Middle Temple Library opened in 1958 after the previous iteration of the library was damaged beyond repair in the Second World War. Its architect, Sir Edward Maufe, wanted to build a robust structure, one that could presumably withstand the kind of assault suffered by the previous library. One hopes the occasion won’t rise where we find out if he was successful in building something that can withstand warfare. What we do know is that in 2007 the building turned out to be strong enough to build an entire new floor on top, and that is good enough.
There is some evidence that there has been some form of library at the Inn as far back as Tudor times, the collections having moved around the Inn from one space to another. The gothic revival structure destroyed in the Second World War opened in 1861. Supposedly, the Library was close enough to the Thames to be able to throw breadcrumbs out of a window to ducks swimming in the river. The present library is not so close to the river, but still within a minute’s walking distance if one is feeling daring enough to see what is floating in the river these days.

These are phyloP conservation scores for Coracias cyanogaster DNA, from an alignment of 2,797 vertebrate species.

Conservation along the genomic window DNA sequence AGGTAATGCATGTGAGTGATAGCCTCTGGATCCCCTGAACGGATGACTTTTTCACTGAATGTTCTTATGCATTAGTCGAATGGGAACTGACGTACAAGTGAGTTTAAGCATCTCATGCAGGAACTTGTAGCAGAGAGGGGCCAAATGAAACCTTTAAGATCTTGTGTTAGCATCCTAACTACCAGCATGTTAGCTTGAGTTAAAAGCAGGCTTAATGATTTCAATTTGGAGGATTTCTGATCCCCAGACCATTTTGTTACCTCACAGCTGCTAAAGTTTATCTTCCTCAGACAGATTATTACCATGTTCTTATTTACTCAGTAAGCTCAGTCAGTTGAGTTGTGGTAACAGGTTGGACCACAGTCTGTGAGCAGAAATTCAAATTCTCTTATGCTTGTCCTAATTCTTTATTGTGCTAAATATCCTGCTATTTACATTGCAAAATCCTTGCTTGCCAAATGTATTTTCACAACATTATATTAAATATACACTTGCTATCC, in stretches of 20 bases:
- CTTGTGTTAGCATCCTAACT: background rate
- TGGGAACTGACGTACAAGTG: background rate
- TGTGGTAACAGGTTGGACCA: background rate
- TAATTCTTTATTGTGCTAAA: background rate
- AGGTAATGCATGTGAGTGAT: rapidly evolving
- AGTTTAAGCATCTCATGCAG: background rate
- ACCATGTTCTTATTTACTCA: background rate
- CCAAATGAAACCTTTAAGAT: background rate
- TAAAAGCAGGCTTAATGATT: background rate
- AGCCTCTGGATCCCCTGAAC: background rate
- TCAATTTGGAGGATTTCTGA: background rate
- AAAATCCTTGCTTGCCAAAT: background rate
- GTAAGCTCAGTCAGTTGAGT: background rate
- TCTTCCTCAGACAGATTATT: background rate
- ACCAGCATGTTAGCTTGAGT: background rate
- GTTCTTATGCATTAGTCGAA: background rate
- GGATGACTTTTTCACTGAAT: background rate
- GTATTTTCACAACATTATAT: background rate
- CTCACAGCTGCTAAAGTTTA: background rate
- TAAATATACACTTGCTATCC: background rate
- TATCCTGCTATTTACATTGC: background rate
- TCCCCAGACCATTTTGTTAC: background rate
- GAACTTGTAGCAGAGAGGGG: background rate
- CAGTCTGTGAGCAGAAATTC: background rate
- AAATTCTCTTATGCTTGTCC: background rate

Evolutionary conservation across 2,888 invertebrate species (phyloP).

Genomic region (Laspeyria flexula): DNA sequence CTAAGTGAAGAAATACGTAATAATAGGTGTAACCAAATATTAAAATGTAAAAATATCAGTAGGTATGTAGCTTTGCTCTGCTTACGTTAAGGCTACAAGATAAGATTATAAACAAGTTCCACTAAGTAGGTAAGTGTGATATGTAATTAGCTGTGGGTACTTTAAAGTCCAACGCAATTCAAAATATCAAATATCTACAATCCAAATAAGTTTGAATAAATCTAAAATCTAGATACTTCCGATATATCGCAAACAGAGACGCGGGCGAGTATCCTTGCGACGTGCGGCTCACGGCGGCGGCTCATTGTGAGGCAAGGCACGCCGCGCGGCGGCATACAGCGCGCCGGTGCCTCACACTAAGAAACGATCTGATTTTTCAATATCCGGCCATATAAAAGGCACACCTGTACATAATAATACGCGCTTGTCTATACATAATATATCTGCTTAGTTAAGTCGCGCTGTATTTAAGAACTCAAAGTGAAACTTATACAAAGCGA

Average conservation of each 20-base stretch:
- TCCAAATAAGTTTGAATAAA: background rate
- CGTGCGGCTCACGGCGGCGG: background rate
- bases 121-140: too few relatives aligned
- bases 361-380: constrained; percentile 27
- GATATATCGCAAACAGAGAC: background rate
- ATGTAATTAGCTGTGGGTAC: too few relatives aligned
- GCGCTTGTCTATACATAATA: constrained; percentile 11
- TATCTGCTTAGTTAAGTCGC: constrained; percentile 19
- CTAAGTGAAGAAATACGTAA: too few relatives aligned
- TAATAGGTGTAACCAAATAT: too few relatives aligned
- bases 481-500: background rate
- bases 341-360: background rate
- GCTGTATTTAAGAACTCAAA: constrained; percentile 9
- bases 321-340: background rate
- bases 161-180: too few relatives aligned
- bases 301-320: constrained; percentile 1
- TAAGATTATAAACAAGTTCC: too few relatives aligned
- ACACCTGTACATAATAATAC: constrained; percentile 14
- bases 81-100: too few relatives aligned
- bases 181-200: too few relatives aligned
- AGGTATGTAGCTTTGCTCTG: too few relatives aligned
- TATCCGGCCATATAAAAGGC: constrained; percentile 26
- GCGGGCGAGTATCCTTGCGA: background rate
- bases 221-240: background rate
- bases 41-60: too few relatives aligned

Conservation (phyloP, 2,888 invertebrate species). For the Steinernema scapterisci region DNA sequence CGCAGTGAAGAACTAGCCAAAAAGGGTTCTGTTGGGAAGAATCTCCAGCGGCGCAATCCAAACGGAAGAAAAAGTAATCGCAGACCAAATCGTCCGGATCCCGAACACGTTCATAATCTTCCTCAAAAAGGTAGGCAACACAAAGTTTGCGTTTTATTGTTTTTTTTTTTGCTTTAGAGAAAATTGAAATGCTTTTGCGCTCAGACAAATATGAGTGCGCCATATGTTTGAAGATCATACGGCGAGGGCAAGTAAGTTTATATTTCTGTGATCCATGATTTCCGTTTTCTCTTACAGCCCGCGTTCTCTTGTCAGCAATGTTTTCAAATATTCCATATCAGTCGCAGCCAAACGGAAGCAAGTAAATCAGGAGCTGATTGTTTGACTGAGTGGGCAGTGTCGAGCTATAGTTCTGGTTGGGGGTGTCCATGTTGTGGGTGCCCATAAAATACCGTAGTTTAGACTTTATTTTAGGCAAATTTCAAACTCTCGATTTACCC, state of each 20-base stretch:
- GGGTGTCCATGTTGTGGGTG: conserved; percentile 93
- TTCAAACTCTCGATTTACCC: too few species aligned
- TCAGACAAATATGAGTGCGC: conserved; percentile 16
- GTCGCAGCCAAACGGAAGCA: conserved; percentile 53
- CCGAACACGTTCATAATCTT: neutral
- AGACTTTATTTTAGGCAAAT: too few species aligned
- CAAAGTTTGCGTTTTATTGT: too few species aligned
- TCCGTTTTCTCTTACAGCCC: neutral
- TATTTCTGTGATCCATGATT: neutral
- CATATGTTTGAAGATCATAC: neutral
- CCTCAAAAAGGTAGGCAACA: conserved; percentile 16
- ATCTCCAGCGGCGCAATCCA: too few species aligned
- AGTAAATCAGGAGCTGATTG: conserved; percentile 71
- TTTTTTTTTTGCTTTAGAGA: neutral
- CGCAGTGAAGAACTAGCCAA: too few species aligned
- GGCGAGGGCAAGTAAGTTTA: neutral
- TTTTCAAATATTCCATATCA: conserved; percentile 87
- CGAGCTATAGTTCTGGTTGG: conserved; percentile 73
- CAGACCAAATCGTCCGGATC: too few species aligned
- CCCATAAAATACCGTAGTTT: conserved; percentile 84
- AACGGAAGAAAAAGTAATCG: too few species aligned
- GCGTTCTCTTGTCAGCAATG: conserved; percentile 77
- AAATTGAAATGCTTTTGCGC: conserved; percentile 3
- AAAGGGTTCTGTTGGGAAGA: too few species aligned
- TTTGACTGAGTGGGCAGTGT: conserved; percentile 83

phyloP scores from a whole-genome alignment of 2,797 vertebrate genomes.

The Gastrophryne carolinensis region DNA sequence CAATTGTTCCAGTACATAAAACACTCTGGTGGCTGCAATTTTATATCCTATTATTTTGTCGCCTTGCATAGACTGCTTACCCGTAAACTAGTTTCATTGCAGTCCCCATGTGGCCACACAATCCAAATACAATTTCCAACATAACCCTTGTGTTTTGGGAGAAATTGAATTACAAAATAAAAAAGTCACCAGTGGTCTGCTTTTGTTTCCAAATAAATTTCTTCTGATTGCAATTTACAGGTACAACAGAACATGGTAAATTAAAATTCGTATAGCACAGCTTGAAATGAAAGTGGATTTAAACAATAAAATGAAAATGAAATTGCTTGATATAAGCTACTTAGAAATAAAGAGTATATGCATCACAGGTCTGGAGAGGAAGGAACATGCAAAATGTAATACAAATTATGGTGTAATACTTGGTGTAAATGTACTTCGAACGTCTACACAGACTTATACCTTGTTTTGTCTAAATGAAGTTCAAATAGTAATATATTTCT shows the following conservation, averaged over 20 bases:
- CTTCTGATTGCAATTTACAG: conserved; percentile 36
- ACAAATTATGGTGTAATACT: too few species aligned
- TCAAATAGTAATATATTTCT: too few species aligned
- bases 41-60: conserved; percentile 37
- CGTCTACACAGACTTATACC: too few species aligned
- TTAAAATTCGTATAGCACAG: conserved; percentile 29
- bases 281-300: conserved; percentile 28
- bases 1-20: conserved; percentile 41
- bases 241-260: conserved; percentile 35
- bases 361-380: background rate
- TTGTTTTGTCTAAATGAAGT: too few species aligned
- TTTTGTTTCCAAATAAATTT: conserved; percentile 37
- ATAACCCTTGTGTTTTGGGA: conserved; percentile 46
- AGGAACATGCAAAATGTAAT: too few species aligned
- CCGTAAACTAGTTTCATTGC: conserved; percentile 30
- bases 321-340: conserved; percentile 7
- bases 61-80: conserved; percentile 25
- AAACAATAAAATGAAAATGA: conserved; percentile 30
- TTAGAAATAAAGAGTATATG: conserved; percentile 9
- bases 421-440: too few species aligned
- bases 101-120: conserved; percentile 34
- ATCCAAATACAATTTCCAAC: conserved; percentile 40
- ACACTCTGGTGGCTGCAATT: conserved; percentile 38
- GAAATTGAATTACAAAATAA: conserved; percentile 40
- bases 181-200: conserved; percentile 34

The new Library is a bright and vibrant space that spans three floors, containing practitioner texts, law reports, legislation, periodicals and journals, and of course space to study and research. The Inn libraries have collections that overlap in areas, but each Inn library also specialises in particular areas of the law. At Middle Temple Library our collections cover not only British law, but also European and American law. We also maintain a small Ecclesiastical Law collection. Like the other Inn libraries, we also have a rare books and manuscripts collection.
Middle Temple Library’s collection of rare books and manuscripts is comprised of 9,000 items. Spanning from the thirteenth to nineteenth century, these items provide insight into the education and personal interests of Inn members. These collections cover more than just the law, which is unsurprising as during the early life of the Inns these institutions were modelled more on the likes of Oxford and Cambridge, concentrating on the teaching of gentlemanly pursuits.